Deconstructing free trade : An analysis of the implications of the disruption on global medical supply chains during the COVID-19 crisis.
Abstract: The COVID-19 pandemic has disrupted global trade and caused many stakeholders to recognize how interconnected the international community is. However, due to nationalist sentiments and the uncertainty associated with the pandemic, most governments rushed to adopt protectionist measures aimed at protecting their essential supplies by imposing export restrictions on foodstuffs and diverse medical equipment and medications. Although most countries have managed to handle this crisis, it is evident that this isolationist effort would have worsened public health in both developing and developed countries if the COVID-19 pandemic had evolved to become a worse crisis than it is now. In particular, South Sudan, Bangladesh and Zimbabwe are vulnerable to the disruption of the global medical supply value chain which facilitates access to essential medications for their citizens. Nonetheless, the implications of the disruption of the global supply value chain may be felt in the distribution of the COVID-19 vaccine. In this regard, there is a need for revisiting the stance of the international community on free trade. There is growing evidence that free trade is essential in enabling countries to develop a diverse medical value chain that will enable them to be resilient in the event of a public health crisis. Organizations such as the Swedish Development International Agency (SIDA) must collaborate with the governments of the countries where they operate to ensure that they build diverse medical value chains. This will enhance their capacity to meet the healthcare needs of all their citizens, a key milestone in their quest for sustainable development. Moving forward, multilateral organizations and development agencies must cooperate to ensure that the needs and concerns of vulnerable populations are addressed as the international community moves to focus on the approval of emerging COVID-19 vaccines and their distribution.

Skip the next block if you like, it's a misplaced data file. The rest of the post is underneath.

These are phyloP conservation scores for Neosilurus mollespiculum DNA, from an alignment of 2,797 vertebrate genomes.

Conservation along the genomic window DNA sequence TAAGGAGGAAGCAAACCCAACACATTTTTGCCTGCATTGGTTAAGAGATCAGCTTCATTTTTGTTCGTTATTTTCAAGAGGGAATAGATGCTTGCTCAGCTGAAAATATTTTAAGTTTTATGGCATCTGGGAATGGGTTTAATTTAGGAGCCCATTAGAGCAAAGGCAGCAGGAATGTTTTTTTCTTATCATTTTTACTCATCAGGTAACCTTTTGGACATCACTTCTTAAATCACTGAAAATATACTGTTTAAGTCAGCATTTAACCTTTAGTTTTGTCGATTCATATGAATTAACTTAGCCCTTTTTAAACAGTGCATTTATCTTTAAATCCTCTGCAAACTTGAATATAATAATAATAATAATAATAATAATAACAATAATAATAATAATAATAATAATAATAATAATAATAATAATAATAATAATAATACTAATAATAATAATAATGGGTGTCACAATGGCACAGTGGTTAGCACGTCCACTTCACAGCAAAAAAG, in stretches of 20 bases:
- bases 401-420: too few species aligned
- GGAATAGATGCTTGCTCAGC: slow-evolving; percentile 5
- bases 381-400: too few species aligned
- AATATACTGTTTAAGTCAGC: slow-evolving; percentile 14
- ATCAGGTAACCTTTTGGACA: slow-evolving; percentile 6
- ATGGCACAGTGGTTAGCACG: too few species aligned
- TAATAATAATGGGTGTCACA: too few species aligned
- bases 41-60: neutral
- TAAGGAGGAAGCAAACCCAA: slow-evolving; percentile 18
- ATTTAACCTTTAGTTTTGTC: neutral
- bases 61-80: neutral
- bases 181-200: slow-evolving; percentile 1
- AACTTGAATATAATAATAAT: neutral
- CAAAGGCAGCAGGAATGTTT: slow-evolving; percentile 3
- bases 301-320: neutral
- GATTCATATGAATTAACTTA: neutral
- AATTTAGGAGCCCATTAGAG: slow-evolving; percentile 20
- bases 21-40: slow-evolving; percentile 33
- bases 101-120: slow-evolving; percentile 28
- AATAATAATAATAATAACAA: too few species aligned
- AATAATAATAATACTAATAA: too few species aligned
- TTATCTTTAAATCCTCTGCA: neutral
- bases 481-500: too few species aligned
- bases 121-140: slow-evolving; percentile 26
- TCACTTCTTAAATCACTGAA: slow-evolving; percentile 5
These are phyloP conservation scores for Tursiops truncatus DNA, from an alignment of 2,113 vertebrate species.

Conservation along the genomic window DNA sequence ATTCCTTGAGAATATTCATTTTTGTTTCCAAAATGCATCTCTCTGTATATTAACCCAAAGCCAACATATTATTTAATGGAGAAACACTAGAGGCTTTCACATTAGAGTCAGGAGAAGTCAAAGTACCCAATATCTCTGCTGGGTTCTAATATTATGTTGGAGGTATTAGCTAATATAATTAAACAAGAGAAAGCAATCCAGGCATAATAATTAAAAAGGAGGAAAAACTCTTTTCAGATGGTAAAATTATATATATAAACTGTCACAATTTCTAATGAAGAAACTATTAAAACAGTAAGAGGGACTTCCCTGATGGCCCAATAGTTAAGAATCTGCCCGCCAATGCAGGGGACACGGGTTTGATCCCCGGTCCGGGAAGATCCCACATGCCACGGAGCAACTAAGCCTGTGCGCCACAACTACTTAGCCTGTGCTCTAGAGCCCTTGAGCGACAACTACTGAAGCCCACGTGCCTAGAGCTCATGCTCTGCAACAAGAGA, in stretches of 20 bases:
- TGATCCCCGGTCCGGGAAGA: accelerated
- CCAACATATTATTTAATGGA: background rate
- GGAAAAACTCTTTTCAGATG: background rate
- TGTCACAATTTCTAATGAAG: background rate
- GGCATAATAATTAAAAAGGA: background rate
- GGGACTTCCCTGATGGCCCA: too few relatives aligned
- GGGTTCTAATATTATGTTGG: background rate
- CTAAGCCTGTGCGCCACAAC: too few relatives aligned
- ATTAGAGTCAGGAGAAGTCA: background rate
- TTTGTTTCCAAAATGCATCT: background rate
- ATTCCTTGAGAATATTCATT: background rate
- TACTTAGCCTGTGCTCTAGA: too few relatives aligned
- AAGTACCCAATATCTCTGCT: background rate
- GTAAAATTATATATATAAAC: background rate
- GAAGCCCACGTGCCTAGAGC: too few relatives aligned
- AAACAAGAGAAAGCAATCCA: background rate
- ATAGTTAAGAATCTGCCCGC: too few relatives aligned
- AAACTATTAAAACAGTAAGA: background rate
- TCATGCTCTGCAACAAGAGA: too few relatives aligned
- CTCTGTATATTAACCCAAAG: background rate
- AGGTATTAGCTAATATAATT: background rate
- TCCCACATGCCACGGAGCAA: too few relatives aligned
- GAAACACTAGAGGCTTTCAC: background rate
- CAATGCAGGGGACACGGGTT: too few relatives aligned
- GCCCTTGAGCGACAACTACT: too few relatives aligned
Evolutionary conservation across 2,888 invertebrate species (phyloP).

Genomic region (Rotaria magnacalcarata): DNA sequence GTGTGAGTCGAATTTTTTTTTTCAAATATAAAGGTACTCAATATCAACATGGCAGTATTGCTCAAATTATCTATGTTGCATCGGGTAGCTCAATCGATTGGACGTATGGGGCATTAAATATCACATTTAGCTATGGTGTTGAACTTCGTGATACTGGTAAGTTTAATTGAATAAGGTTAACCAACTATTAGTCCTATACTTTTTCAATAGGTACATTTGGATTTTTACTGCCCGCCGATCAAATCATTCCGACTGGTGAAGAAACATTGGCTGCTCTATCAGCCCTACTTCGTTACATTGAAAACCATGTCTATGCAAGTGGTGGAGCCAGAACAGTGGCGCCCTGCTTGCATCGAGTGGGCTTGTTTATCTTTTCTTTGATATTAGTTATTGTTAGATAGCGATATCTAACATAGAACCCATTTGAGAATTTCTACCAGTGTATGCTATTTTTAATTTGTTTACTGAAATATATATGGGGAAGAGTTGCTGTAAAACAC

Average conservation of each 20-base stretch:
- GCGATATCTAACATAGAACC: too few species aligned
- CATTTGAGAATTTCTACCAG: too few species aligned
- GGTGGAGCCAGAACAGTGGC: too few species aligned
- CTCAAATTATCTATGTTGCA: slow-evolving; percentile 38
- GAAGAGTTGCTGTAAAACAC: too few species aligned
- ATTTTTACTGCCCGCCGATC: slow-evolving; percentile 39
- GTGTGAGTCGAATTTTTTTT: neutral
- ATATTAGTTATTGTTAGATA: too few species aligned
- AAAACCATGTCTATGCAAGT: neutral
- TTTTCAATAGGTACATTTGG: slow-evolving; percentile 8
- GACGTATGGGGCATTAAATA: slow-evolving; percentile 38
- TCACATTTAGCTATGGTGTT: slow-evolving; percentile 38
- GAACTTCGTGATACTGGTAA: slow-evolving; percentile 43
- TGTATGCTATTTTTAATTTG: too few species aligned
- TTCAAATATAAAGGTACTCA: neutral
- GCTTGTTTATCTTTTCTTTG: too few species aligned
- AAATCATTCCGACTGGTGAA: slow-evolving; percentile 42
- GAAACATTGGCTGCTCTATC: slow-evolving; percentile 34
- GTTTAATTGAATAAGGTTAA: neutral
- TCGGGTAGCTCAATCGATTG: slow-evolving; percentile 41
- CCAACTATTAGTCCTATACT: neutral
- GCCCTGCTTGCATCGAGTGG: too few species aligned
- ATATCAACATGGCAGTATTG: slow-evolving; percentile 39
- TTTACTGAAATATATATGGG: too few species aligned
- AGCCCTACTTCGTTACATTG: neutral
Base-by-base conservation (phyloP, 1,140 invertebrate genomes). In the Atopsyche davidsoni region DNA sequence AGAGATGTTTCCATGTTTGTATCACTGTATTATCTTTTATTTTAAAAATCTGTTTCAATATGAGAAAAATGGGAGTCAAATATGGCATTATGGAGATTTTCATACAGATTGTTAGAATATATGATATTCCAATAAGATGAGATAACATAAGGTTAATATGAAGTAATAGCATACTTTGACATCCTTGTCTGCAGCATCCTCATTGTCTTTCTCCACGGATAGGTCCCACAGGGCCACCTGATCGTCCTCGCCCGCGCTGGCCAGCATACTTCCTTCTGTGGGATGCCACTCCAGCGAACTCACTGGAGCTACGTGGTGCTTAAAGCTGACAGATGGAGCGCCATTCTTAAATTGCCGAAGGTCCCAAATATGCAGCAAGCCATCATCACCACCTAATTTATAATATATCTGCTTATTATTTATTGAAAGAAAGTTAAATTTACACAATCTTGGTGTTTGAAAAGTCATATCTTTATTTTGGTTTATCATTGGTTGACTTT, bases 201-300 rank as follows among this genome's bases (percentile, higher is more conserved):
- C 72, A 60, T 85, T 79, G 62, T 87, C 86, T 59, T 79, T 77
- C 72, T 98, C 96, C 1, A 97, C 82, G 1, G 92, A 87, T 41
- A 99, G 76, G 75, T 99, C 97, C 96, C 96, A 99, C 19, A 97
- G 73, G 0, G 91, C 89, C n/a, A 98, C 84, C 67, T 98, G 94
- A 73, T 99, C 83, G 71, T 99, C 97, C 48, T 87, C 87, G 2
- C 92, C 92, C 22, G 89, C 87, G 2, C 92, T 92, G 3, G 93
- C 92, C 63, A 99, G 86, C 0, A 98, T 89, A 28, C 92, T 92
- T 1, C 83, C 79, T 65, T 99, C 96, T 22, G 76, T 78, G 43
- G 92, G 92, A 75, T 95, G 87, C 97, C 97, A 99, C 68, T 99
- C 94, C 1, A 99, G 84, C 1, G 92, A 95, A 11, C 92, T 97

AT THIS PAGE YOU CAN DOWNLOAD THE WHOLE ESSAY. (follow the link to the next page)